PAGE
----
Why is our culture so obsessed with ownership? We see something that is beautiful and we “want it”. It is not enough to enjoy it; we must have it.
Surely, the most beautiful and precious things in our lives are those we don’t—and can’t—possess. The wind, the trees, the sky. The air we breathe. The sunset reflected over a crystal lake. A perfect moment. The unconditional love of a precious friend or the love between child and parent. The hypnotic notes of a musical piece. The exhilaration of having achieved a dream.
altruism for some sort of selfishness, as some scientists and anthropologists suggest. The reward of “feeling good” when you have contributed to someone’s betterment and/or made the world a better place is a universal acknowledgement that you are following a true path—God’s path—one that promotes universal beauty and love. This is the opposite of selfishness (whose serving of self at the expense of others is a soul-emptying gesture). The key is whether the act is at the expense of others or to the betterment of others, regardless of whether it is at the expense of oneself or how it makes one feel. Altruism does not presuppose personal suffering. This is because altruism enriches the soul. Selfishness does the opposite; it empties the soul. When someone acts out of selfishness, she ironically achieves the opposite of her intent. She is poorer for all her riches. She owns so much but true riches elude her. This is because you cannot own happiness. You cannot capture it and keep it in a cage. You cannot buy it and own it. Ironically, happiness, like love, comes by giving it away. This is the secret of true altruism. And it is something that other animals already “know”.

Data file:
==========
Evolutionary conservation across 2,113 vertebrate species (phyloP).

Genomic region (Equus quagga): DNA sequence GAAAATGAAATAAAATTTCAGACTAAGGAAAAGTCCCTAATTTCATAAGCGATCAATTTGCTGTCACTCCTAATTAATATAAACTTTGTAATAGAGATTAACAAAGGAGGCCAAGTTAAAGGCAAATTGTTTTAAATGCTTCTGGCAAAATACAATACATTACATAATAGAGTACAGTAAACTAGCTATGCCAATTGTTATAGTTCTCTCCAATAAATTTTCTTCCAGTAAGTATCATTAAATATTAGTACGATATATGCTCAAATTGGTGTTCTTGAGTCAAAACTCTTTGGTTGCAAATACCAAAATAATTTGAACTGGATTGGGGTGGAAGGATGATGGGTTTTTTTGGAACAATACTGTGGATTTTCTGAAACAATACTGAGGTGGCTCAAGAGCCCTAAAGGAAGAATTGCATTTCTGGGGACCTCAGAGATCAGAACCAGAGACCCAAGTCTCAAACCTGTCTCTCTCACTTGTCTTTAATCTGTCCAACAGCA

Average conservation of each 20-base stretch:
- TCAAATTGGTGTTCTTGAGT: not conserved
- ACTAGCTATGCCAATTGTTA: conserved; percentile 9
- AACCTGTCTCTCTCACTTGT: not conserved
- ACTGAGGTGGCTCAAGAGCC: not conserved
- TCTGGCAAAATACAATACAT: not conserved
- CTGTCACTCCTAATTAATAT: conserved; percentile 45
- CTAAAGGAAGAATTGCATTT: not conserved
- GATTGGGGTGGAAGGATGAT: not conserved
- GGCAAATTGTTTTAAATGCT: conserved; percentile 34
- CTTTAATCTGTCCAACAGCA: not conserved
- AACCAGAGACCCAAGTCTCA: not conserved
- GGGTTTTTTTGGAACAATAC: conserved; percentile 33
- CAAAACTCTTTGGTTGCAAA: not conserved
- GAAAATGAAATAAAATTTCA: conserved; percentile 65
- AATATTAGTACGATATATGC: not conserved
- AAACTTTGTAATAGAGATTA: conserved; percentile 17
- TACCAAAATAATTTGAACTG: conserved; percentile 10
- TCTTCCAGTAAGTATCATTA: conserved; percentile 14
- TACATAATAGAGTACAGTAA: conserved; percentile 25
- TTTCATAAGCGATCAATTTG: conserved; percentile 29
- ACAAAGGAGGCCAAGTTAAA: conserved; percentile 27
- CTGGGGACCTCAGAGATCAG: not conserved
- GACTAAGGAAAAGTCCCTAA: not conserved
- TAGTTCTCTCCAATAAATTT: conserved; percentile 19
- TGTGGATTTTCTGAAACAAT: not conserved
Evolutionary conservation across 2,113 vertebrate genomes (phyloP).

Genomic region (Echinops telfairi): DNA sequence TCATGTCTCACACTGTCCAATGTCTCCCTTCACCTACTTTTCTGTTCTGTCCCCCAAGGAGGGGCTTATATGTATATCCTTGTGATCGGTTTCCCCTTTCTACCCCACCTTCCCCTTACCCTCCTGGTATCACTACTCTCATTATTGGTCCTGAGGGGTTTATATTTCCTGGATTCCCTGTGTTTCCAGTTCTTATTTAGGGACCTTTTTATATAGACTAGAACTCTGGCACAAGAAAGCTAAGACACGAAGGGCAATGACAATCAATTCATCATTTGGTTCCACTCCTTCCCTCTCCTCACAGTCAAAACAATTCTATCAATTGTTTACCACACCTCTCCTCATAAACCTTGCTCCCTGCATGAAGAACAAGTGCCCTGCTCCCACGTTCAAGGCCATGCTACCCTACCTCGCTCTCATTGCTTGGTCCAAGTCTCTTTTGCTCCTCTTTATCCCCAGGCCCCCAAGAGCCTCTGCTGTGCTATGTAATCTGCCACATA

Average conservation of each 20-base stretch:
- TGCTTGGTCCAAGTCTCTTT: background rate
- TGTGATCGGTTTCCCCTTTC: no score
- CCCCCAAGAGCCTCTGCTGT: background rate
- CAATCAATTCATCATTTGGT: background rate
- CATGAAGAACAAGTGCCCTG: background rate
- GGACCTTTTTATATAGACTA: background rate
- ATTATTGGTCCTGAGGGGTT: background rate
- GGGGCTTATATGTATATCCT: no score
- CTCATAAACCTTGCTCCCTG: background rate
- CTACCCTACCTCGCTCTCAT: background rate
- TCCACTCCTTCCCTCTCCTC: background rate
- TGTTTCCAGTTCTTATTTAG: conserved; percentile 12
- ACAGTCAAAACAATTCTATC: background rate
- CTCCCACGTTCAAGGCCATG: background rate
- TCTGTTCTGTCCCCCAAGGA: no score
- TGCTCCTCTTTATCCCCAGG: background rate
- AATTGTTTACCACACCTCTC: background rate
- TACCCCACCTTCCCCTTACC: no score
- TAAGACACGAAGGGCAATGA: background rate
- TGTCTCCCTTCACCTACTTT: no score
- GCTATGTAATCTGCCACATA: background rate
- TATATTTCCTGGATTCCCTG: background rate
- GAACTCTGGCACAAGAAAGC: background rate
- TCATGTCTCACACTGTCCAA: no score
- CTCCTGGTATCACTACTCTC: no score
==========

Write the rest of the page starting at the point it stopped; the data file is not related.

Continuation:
Nina Munteanu is an ecologist and internationally published author of novels, short stories and essays. She coaches writers and teaches writing at George Brown College and the University of Toronto. For more about Nina’s coaching & workshops visit www.ninamunteanu.me. Visit www.ninamunteanu.ca for more about her writing.